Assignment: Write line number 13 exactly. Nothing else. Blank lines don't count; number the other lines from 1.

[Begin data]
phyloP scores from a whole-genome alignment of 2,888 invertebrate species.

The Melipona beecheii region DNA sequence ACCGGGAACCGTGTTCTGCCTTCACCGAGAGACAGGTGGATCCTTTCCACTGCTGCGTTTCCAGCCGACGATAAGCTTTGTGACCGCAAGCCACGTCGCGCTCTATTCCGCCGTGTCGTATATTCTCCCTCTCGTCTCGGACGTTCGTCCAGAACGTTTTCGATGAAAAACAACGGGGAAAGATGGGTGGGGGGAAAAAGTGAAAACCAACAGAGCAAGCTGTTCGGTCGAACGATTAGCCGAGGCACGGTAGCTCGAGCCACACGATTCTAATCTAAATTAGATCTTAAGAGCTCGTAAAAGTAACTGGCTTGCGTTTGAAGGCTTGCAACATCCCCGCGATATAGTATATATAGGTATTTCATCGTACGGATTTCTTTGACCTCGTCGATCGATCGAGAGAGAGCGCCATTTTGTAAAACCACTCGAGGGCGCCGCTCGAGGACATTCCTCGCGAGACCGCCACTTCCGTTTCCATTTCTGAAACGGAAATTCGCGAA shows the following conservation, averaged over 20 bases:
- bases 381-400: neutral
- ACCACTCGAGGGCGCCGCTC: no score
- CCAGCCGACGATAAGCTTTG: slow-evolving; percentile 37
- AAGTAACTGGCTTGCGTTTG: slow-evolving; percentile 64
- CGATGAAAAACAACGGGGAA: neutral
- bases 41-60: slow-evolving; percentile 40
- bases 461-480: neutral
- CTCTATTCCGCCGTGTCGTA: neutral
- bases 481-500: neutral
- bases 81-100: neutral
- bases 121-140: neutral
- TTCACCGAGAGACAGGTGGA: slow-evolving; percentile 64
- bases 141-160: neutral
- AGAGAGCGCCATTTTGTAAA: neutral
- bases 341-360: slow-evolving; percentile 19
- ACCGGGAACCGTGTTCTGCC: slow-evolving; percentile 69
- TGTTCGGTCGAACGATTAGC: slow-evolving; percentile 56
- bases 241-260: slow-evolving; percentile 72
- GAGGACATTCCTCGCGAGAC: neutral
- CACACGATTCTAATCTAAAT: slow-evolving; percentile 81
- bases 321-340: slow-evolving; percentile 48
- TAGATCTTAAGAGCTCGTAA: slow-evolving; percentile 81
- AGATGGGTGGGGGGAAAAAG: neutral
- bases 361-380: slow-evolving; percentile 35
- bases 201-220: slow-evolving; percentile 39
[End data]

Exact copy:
- bases 121-140: neutral